Review: Sharp Zaurus SL-C760

 
 
By Jim Lynch  |  Posted 2003-10-24 Print this article Print
 
 
 
 
 
 
 

A groundbreaking Linux PDA is only available in Japan -- or is it? We review the new Zaurus SL-C760 and tell you how to buy one stateside.

At the Consumer Electronics Show (CES) last winter, Sharp showed off a new, lither successor to the Zaurus -- one that looked like a tiny PC. Since then, sadly, the company decided to only release the Zaurus SL-C760 in Japan, not the U.S. But these days, country borders mean little. You can now get the new Zaurus in the U.S., through Dynamism, a Web company that localizes cool technology from other parts of the globe. We were so impressed with the early version we saw at CES, we decided to get one in to test. Not even the $800 price tag – about 25% higher than in Japan – put us off.
In my last PDA column, I waxed enthusiastic about the iPAQ 2215. At the time, I decided there werent any Linux PDAs worth adopting. But after the Zaurus SL-C760, Ive changed my tune. A worthy contender for the handheld crown, this new model is like a notebook computer that fits right in your pocket.
The C760 runs on the OpenPDA version of Linux and is built around a 400MHZ Intel XScale CPU. Weighing in at just over a half-pound, with a 640x480 3.7" display, this baby is svelte and powerful. Check out the hardware specs:
OS Linux OpenPDA
CPU Intel XScale (PXA255; 400 MHz)
Memory 128 MB Flash
Display x 480 dots, 3.7-inch, 65;536-color
Transmissive System LCD
Card Slots SD Card slot, Compact Flash Card slot (type II)
Input QWERTY keyboard; handwriting recognition; stylus
Power 3.7 V DC; lithium-ion rechargeable battery
(good for roughly 8 hours of continuous operation)
External Dimensions Approx. 120 x 83 x 23.2 mm (4.7" x 3.3" x 0.9")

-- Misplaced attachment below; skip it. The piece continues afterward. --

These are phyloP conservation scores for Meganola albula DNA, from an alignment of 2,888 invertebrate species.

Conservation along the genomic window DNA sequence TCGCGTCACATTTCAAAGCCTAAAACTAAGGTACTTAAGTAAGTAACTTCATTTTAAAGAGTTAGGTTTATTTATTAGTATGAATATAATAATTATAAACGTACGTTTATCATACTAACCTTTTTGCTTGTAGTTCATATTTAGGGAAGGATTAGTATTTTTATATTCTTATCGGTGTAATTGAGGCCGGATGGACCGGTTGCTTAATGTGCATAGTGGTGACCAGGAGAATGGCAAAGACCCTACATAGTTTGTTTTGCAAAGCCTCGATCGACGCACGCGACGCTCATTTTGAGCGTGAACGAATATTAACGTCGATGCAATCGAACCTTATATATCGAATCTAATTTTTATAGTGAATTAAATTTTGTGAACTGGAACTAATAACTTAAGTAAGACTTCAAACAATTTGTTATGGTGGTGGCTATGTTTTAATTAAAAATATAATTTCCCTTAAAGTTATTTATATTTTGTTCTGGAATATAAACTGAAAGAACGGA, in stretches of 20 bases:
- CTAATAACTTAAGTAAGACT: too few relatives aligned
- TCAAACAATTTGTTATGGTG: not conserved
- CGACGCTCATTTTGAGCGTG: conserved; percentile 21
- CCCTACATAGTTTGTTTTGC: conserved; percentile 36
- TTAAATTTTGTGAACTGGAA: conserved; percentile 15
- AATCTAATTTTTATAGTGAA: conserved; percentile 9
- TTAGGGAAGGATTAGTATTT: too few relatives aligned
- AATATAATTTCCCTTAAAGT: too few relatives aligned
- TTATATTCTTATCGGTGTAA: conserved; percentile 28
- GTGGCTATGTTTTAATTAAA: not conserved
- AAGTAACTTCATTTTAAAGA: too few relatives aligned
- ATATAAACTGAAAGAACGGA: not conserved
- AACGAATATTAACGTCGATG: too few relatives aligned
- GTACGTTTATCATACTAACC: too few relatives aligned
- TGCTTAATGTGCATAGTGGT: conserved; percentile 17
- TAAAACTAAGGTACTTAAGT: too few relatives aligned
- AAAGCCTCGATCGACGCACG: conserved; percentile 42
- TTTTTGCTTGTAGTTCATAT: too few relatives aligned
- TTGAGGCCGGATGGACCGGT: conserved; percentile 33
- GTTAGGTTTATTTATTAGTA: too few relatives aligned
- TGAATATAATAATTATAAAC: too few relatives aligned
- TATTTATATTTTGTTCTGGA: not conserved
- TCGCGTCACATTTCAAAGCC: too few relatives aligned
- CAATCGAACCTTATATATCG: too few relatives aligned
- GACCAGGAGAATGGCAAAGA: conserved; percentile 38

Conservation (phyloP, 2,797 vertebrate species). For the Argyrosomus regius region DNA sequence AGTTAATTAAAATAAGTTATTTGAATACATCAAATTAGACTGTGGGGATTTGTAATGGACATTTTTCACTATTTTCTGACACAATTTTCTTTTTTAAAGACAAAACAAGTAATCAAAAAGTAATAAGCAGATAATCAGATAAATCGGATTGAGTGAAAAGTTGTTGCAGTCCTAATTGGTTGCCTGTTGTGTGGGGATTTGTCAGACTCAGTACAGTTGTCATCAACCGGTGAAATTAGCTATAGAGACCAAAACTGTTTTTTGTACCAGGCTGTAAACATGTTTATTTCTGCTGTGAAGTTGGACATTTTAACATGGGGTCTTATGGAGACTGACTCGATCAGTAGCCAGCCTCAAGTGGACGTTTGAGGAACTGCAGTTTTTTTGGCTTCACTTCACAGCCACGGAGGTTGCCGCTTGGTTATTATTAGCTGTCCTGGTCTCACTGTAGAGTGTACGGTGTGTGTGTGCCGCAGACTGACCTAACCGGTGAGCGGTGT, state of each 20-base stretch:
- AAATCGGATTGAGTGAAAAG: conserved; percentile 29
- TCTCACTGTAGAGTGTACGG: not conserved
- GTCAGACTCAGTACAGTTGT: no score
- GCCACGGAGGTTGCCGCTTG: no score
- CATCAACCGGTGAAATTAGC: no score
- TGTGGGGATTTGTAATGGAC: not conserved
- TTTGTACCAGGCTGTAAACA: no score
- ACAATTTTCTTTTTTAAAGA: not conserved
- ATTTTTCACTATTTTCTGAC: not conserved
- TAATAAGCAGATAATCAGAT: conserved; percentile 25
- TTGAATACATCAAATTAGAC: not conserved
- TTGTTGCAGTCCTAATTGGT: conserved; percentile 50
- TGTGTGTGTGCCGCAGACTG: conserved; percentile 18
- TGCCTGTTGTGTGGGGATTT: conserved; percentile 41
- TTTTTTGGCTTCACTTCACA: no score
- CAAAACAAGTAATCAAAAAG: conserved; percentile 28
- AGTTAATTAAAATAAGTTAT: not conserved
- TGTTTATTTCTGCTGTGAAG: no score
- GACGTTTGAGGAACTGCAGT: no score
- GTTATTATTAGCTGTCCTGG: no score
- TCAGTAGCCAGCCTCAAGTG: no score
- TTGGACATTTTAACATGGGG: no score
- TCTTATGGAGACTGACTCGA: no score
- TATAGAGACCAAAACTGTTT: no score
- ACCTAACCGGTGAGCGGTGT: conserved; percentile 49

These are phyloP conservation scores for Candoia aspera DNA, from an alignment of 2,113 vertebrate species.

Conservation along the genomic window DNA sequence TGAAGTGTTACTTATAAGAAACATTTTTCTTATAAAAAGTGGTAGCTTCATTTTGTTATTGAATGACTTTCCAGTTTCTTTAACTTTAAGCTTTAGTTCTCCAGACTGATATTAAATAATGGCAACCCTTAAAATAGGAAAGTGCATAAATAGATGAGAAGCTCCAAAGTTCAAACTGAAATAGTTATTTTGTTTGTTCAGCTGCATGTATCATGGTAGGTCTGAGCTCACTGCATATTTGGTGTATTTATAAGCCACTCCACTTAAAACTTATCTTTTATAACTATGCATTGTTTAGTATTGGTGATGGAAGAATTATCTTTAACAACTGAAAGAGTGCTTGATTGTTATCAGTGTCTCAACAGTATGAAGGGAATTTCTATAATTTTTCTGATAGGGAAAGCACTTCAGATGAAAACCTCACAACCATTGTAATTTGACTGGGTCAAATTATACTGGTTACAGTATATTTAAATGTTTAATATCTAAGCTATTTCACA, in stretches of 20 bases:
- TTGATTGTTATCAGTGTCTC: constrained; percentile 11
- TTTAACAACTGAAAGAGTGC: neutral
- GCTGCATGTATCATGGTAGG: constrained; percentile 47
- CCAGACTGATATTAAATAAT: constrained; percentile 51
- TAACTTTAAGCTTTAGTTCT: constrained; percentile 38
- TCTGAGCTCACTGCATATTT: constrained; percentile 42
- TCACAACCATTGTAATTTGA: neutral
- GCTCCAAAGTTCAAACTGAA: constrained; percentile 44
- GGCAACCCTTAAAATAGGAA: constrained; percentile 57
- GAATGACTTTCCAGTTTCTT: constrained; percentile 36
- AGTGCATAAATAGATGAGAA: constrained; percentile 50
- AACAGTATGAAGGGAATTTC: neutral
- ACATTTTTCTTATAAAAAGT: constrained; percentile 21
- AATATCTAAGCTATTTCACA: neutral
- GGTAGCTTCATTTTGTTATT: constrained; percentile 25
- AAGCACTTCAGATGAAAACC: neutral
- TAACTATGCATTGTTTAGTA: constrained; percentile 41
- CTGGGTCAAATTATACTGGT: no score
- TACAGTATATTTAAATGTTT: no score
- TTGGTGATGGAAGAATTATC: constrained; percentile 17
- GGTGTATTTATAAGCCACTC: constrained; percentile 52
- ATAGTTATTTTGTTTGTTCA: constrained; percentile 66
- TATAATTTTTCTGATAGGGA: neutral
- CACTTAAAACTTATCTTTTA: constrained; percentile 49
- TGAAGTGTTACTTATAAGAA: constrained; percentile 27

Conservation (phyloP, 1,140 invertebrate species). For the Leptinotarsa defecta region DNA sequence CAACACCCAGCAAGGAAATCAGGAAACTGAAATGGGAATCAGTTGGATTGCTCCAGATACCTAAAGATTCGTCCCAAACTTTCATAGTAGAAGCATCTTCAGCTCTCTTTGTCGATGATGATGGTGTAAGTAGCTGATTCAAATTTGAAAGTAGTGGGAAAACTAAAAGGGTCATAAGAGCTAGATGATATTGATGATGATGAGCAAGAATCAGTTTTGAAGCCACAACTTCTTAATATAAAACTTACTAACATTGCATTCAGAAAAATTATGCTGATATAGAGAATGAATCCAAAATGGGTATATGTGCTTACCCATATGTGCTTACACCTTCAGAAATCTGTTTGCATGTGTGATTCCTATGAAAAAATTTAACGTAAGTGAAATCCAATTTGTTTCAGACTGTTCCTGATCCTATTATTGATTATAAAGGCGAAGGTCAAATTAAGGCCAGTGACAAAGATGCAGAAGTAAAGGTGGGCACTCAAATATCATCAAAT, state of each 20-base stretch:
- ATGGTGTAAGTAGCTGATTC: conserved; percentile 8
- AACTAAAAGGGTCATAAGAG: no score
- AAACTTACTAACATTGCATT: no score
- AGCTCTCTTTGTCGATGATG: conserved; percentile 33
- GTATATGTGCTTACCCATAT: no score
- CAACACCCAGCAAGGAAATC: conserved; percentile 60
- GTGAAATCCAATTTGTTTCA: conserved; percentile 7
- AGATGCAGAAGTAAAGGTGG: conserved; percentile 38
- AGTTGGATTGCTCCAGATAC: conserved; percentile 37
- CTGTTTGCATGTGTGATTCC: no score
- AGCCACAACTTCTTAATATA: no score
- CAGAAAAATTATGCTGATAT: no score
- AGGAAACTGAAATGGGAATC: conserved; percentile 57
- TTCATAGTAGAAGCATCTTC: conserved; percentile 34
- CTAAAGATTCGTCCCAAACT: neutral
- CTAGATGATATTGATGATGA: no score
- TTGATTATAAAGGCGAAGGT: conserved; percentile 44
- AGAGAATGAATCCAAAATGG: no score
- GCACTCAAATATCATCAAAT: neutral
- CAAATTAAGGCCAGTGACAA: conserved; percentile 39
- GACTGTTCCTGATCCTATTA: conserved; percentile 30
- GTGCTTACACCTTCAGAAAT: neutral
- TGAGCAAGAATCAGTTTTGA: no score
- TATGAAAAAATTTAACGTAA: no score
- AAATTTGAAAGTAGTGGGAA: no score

Weight Approx. 8.8 oz (including pen stylus; protective card
I/O port cover and rechargeable battery)
Audio 3.5mm audio out


 
 
 
 
Jim manages the PC Magazine and ExtremeTech forums, and is responsible for building community in the forums on both sites. He started managing PC Mag's forum on ZiffNet on CompuServe many years ago. He then transferred the staff and expertise to the Web. He left ZDNet when it moved to San Francisco and came back to Ziff after the split from ZDNet, right before ExtremeTech launched. You can get more background at his personal site: www.jimlynch.com/profile.htm.

His favorite movies include Lord of the Rings: The Fellowship of the Ring, The Three Musketeers (1973 version), Dune (Sci Fi Channel version), and gobs of others. He can't live without his iPAQ Pocket PC—,he uses it at the gym and everywhere else—,and his DVD collection features more than 200 films. His favorite game is Tribes (PC), which is more than three years old but he still plays it all the time.

Jim likes interacting with the folks in the forum and the content. 'I Love both of 'em,' says Lynch. 'It's what makes the job fun and interesting.'

You're welcome to visit Jim's site for more information about him.

 
 
 
 
 
 
 

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